Evaluation of the prospects of hedging Botswana's maize prices against the Johannesburg Stock Exchange Commodity Market Derivative

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Ofentse, Goetswamang Phankie
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African Economic Research Consortium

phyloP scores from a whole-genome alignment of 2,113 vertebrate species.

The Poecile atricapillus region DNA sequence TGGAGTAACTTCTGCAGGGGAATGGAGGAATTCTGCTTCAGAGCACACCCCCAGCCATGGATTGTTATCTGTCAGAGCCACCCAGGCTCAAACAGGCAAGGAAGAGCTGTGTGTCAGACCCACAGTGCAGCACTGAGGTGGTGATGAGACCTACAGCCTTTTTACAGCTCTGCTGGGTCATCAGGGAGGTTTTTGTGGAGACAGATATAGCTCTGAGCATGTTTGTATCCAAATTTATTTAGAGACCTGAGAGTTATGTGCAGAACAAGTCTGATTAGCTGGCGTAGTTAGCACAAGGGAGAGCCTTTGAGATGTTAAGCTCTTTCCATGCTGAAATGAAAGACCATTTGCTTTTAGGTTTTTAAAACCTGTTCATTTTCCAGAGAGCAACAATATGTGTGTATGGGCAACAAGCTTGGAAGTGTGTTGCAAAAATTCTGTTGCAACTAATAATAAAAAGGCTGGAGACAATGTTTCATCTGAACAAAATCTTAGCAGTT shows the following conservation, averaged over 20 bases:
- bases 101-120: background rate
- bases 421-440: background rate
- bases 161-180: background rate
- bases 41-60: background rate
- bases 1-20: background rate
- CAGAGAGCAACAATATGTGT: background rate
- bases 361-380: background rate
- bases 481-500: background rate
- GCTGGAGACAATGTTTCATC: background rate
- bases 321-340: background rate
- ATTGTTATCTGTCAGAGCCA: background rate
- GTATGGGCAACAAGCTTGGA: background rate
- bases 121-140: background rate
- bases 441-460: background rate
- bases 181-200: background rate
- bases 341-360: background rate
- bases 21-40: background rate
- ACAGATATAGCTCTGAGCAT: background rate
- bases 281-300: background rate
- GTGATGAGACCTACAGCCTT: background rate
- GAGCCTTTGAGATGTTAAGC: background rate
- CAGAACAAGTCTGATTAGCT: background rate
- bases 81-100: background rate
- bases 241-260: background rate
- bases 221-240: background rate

Maize is an important source of food consumed in Botswana and it helps the country to achieve food security status. Food security refers to everyone always having access to healthy, dependable, and adequate food to meet their dietary requirements and live a healthy life. Botswana imports maize primarily from South Africa and is a net importer. The study evaluated how maize prices in Botswana are linked with maize prices in South Africa. To explain hedging opportunities in minimising price risk in Botswana, cointegration and vector error correction models were used in this study. Secondary data on monthly white and yellow maize prices from 2008 to 2019 were used in this study. The empirical data show that maize prices in South Africa and Botswana have a long-run equilibrium relationship. In the short run, results indicate that the previous years’ maize prices in the Botswana market positively impact all Botswana maize prices at a 1% significance level on average ceteris paribus. South Africa’s maize market does not respond to any market changes in Botswana for white maize prices lagged for one and two periods. The Botswana maize market, on the other hand, reacts to price fluctuations in the South African market for both white and yellow maize. The adjustment speed in the Botswana maize market ranged from 17% to 29% while the adjustment speed in the South African market ranged from 13% to 17%. Overall, the empirical data show that the two markets have a positive long-run equilibrium relationship and a short run asymmetric relationship. The empirical findings prompted the Botswana maize value chain assessment to understand how it operates as well as the existence of relationships among the actors. The study ascertained that Botswana’s maize value chain faces an array of challenges that limit the country’s food sufficient. The assessment of the Botswana maize value chain was vital to promote policy formations that will promote the development of the Botswana maize sector. The study focused on the interaction between smallholder farmers and the intermediaries focusing on the challenges and opportunities therein. The Agency and Social Network theories were used to assess the economic behaviour of the two farmers and middlemen. The investigative methods used included a thorough assessment of the literature and key informant interview. The challenges identified from the investigation included poor coordination, lack of trust, information asymmetry, lack of cooperatives, and inadequate access to finance. The study thus recommended contract farming, prioritisation of training programmes for farmers and extension workers, third-party enforcement of regulations, and revival of cooperatives to improve the quality of the relationship between the middlemen and the smallholder farmers, and thus improve the overall performance of the chain.